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From our CIO | Credit Protection

by: Rick Wedell
published: September, 22nd 2017

As most of you probably know, Equifax (one of the three large credit reporting services) reported a data breach on September 8th.  According to the company, roughly 143 million Americans had sensitive personal credit information stolen from the company between mid-May and mid-July. Compromised information included names, Social Security numbers, birth dates, addresses, as well as drivers license numbers and credit card numbers for a smaller group of individuals. Our own Chief Investment Officer had his information “hacked”. If you are curious as to whether or not your own data was included in the breach, you can visit www.equifaxsecurity2017.com.

While this is not the first time that one of these companies has been hacked, it is certainly amongst the largest. In light of this, we wanted to share a few strategies to help protect yourself from identity theft. No method of protection is perfect, however these are steps that you can take that will help make your credit more secure.

File a credit freeze with each of the three major bureaus. 49 States and the District of Columbia have laws which require the credit rating agencies to freeze access to your credit report at your direction – thus no business who relies on obtaining your credit history in order to issue credit can do so. In simple terms, if someone attempts to obtain credit in your name, and the credit issuer asks one of the three reporting services for your credit report, they will not receive anything. If you wish to unfreeze your account in the future, you typically will need to contact the credit agency to “thaw” your account for a specified period of time. If you do not frequently need to open new credit accounts, this can be the most effective method for safeguarding your credit, although it will require you to unfreeze your accounts and typically wait a few days for the thaw to be effective before obtaining credit in the future.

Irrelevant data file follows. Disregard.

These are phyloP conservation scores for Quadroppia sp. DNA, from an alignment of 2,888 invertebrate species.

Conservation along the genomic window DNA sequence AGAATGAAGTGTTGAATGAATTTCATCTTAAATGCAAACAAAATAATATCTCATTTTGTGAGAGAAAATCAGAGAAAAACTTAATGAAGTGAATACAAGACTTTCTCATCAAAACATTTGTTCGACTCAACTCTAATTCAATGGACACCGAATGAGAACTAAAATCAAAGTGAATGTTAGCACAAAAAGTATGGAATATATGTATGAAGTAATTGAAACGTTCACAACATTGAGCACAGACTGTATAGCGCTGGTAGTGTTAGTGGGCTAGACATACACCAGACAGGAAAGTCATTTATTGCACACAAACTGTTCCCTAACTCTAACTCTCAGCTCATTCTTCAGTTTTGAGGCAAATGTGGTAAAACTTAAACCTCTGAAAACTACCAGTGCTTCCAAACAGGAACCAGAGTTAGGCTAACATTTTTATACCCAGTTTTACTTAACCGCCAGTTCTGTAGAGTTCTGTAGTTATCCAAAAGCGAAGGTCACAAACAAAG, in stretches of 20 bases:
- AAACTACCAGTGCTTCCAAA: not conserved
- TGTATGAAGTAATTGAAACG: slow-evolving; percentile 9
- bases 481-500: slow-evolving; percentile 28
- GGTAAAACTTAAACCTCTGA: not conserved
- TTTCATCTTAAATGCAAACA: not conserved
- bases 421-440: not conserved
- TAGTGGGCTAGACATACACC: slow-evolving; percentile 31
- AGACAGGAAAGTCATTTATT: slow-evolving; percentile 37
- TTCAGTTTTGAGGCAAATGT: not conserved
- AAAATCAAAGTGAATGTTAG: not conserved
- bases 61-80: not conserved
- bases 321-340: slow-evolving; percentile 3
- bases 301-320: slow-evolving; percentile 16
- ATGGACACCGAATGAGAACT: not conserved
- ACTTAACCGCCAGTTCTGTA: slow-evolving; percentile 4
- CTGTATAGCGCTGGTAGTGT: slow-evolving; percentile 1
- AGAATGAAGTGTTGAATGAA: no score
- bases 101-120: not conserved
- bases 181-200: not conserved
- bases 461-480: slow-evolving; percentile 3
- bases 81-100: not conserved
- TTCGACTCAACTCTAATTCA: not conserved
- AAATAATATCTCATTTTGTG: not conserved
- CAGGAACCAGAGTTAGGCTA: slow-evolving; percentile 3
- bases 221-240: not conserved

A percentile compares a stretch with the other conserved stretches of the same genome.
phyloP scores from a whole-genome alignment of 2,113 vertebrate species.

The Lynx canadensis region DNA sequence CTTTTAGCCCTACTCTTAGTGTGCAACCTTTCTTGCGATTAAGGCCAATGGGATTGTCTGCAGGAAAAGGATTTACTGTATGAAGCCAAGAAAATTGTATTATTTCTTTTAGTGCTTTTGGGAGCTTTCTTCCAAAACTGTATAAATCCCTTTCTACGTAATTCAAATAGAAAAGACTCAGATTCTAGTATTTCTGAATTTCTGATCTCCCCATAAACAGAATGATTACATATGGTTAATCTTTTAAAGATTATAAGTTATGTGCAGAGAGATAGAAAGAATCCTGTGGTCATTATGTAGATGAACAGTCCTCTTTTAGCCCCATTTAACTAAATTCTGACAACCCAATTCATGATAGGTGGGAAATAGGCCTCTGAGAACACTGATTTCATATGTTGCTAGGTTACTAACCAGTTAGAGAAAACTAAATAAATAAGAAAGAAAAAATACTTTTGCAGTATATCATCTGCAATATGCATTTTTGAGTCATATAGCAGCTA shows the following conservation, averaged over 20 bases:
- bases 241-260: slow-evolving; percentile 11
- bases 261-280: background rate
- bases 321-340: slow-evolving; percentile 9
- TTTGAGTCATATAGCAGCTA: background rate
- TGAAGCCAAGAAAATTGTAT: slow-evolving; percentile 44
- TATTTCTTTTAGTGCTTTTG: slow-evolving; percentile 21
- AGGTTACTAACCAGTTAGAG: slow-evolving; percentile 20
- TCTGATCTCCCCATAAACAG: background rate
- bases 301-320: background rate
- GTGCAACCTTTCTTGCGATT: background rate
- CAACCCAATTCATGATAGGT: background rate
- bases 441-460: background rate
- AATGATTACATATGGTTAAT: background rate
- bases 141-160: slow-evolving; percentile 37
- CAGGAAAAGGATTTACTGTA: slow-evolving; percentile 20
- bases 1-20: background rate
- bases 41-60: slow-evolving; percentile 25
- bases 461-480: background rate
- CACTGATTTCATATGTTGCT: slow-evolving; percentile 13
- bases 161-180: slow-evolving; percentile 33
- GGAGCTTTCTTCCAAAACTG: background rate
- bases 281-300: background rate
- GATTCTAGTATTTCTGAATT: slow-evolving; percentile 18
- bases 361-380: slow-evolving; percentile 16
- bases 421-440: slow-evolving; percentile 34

When you freeze your account, you will be asked to choose a numeric PIN for your account which you will need to unfreeze it in the future. You should keep this PIN in a safe place, as retrieving it can be difficult or impossible. Also, as with any password, easily remembered PIN numbers (like your birthday) should be avoided.

Typically, the cost to freeze your account is $10 per agency (so $30 if you freeze at all three reporting services). The services also generally charge $10 to thaw your account in the future. In some states, these fees are waived if you have been the victim of identity theft. You should check with the reporting services about the specifics for the state which you live in.

Note that the reporting services do not talk to each other about whose accounts are frozen, so in order to be fully effective, you will need to freeze your account at each of the three major credit agencies. Links to their websites are at the end of this post.

File an initial Fraud Alert. The Fair and Accurate Credit Transactions Act of 2003 enables consumers to file an initial Fraud alert with the credit monitoring agencies. Once this report has been filed, the credit agencies are required to verify your identity before distributing your credit report to a credit provider. In other words, if a business asks to see your credit report, the agency will call or write to you to verify you requested it before they distribute it. This service is free, but it only lasts for ~90 days until the Fraud alert expires. As a result, you would need to refile every 90 days for this method to be effective. Additionally, you need to make sure that each credit agency has your correct contact information on file. The good news is that the Act requires the agencies to notify each other of any fraud alerts, so you only need to file an initial Fraud Alert at one agency and it will be effective at all three. 

Hire a credit monitoring service. These services do not prevent anyone from obtaining credit in your name, but they do alert you to various inquiries made about your credit status (address changes, billing inquiries, late payments, etc.). Most of these services also provide free access to a copy of your credit report on an annual or quarterly basis. Pricing varies depending on the provider. These services are useful for people who wish to monitor their credit and do not wish to deal with freezes or fraud alerts. 

While there are other methods to prevent identity theft, these are among the most commonly used. If you rarely open new credit accounts, a freeze may be the safest and least troublesome option. However, if you frequently apply for new credit it may be easier to use one of the other two.

Here are the links to the freeze websites at the three major credit reporting services.





Rick Wedell is not affiliated with LPL Financial

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